Wednesday, April 15, 2009

Goldman’s Orphan Month

Goldman Sachs just put out pretty good results and did a big capital raising.

Here is a table for Goldman Sach’s revenue for the three months ended Feb 2008, Nov 2008 and March 2009 respectively.  The table comes from the 8K dated 13 April 09 – essentially the 8K in which they announced results to raise money.

(click for detail)

Now the observant amongst you will notice that these three month periods are not contiguous.  Indeed the three months to November 2008 and the three months to March 2009 conveniently forget the month of December 2008.

That is right.  Goldman Sachs changed its balance date – and there is a one month period not reported in the usual quarterlies.  An “orphan month”.

Now December 2008 was a pretty bad month.  Probably the worst on record.

Here – also from the same 8K is Goldman Sach’s revenue during the orphan month.

It is hardly linear.  Total revenue for the three months ended March 2009 was 9425 million.  For the one month it was 183 million.  Of course this revenue was offset by some very large charges rammed into the orphan month.  If you click on the attached table you will find that Fixed Income Commodities and Currency (FICC) revenue refers to Note 19.  Note 19 says blandly that it “includes the writedowns of approximately $1 billion related to non-investment-grade credit origination activities and approximately $625 million (excluding hedges) related to commercial mortgage loans and securities”

Ah – that explains it.

There is also another billion in losses labelled as "other corporate and real estate gains and losses".  That line doesn't even occur in the March accounts.

The costs are also non-linear – but not as non-linear as the revenue.  

The net loss applicable to common shareholders for the orphan month was just over a billion dollars.  The four month period was just profitable.

Am I surprised that Goldies had an “orphan month” and stuffed the bad news in it?  No.  If you were – then obviously you are new to investment banking.

But I am surprised at the credulity of the press.  Most stories about the quarterly result simply omitted the December month.  This story though at the WSJ Deal Blog was considerably better – noting that December was really ugly but not understanding why.

They even note that December is seemingly omitted from the official records – but doubt it is deliberate.

The Deal Blog is more observant than most.  

But perhaps they too are new to investment banking.  Note 19 explains about half of it.  The mysterious "other corporate and real estate gains and losses" explains most the rest.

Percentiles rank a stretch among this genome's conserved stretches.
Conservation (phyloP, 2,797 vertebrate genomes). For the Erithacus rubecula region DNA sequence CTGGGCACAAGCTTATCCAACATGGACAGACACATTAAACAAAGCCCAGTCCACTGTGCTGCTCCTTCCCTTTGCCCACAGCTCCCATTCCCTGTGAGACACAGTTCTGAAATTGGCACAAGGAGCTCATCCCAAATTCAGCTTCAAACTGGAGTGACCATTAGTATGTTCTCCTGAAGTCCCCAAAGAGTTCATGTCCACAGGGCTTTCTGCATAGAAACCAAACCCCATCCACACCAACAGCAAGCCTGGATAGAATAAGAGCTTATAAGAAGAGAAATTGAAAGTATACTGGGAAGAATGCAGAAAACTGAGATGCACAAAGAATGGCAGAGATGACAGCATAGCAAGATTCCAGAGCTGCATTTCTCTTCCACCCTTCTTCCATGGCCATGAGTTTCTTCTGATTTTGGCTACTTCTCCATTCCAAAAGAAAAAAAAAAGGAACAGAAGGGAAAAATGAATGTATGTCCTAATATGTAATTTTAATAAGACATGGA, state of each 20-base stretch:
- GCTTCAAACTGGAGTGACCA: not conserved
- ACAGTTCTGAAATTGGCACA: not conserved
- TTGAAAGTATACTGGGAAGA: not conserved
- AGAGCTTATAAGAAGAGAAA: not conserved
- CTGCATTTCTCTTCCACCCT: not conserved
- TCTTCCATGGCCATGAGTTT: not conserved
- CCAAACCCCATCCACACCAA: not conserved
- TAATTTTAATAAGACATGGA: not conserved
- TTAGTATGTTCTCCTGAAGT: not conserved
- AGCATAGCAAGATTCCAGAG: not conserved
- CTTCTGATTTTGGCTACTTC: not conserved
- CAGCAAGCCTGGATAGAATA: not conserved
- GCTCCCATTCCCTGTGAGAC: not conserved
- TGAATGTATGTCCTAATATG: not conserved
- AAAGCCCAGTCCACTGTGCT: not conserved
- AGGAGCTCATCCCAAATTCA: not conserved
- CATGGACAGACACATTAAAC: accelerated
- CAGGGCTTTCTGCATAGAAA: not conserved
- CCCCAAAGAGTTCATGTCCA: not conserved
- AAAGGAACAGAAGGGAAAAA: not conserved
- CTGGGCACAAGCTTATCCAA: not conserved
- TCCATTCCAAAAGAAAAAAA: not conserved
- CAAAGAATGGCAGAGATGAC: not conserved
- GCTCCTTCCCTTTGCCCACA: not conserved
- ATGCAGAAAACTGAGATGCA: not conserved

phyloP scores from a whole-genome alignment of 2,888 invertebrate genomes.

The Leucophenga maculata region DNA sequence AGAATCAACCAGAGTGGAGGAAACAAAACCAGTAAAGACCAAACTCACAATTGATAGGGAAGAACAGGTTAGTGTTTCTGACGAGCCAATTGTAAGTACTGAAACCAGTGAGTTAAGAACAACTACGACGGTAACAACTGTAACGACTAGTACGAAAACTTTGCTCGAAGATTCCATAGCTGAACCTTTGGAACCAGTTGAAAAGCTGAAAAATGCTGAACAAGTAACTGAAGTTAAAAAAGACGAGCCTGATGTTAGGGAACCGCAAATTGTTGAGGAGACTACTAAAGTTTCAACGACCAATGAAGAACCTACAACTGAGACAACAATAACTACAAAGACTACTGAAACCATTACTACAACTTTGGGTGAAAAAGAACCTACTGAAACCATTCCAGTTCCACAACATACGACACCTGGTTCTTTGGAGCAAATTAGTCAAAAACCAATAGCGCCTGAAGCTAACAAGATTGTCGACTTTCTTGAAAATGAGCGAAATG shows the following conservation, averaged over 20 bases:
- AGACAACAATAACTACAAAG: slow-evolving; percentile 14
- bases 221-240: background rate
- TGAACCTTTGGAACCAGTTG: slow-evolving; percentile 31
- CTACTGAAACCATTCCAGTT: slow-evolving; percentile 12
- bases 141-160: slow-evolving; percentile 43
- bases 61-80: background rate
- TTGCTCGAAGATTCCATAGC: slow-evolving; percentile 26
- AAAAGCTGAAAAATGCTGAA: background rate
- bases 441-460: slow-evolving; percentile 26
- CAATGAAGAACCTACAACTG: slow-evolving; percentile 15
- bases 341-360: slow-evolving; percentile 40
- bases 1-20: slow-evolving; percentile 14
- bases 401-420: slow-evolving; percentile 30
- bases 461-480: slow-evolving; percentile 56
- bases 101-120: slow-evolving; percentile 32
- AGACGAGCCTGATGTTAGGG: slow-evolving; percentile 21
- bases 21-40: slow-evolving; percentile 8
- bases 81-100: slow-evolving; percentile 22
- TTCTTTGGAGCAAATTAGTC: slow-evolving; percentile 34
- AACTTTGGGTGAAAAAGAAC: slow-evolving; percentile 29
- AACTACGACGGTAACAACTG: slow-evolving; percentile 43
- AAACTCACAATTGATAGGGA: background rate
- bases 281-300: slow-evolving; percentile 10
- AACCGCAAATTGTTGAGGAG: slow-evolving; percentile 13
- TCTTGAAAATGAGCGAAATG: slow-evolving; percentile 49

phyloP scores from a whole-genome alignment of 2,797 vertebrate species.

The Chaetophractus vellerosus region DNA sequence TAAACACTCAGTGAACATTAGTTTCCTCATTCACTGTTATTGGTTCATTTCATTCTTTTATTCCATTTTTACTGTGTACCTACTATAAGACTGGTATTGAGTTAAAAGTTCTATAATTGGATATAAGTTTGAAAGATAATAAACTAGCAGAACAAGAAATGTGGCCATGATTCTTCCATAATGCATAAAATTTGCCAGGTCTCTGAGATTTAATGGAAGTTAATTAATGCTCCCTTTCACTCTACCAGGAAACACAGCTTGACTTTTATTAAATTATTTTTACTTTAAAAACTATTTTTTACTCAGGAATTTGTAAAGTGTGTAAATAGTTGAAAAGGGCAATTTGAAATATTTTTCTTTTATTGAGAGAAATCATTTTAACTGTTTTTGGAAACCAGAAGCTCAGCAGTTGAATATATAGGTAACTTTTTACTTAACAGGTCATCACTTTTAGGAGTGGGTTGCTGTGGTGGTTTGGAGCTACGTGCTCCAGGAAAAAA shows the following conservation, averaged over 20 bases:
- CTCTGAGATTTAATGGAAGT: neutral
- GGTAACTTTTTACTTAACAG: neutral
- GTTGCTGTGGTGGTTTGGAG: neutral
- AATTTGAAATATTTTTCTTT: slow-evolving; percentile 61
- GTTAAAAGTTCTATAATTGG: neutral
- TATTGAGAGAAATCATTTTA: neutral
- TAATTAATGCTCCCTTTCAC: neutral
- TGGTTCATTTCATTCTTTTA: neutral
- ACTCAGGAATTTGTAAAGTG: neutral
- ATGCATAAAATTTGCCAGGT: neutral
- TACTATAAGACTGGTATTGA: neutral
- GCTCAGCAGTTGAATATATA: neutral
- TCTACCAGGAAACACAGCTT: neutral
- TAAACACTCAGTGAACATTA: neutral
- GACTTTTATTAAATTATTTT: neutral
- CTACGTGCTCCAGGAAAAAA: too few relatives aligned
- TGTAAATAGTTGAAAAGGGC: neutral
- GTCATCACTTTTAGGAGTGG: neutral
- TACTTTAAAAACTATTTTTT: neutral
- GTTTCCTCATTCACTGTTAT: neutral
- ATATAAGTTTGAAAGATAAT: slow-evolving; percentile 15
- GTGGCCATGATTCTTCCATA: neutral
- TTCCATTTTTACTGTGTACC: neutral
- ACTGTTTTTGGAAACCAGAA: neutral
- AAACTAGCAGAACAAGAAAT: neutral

Post script:  The excellent Floyd Norris (New York Times) also picked this up.   There are some journalists way better than average.  

Further postscript:  Krugman has also commented.


IF said...

Now, where did the AIG money go?

John Hempton said...

It did not go to Goldman Sachs.

It went through Goldman Sachs to Goldman Sachs counterparties.

I believe those counterparties to be life insurance companies.

In other words the AIG bailout was ultimately a main street bailout.

Now that is more favourable than you will hear on most blogs.


Anonymous said...

With the mainstream press and blogosphere so credulous, I guess you can imagine it pays off to pull tricks like this with your accounts.

Anonymous said...

So, without the fees from "unwinding" it would have been a lot worse?

Interest income is down year over year, another weird one...

Main St is the life insurance business. Going through the iterations....

Anonymous said...

john, they booked a 850mio loss on lyondellbasell loans in dec. which i think is when the company went broke, but i'm not 100pct sure.

Mrs. Watanabe said...

To CNBC's credit, they mentioned the absence of December for GS this morning, and mentioned that it was a baaad month. Then it was back to blah blah blah.

Anonymous said... don't know what you are talking about. why don't you actually look at an sec filing every once in a while instead of cherry picking and taking things out of context?

no matter, you're just another lemming.

Anonymous said...

I've seen a lot of posts that the lost month was mandatory and it had been known for months. That may be, but to me the point is that they surely tried to juggle losses to Dec and revenue to their new Q1 so they could crush earnings and get their secondary priced. I'm not saying conspiracy, I'm just saying this should have been more obvious to people.

So when WSJ says they doubt the move was deliberate, then sure, it probably wasn't a well orchestrated scheme. But I'm guessing Goldman took full advantage of this opportunity.

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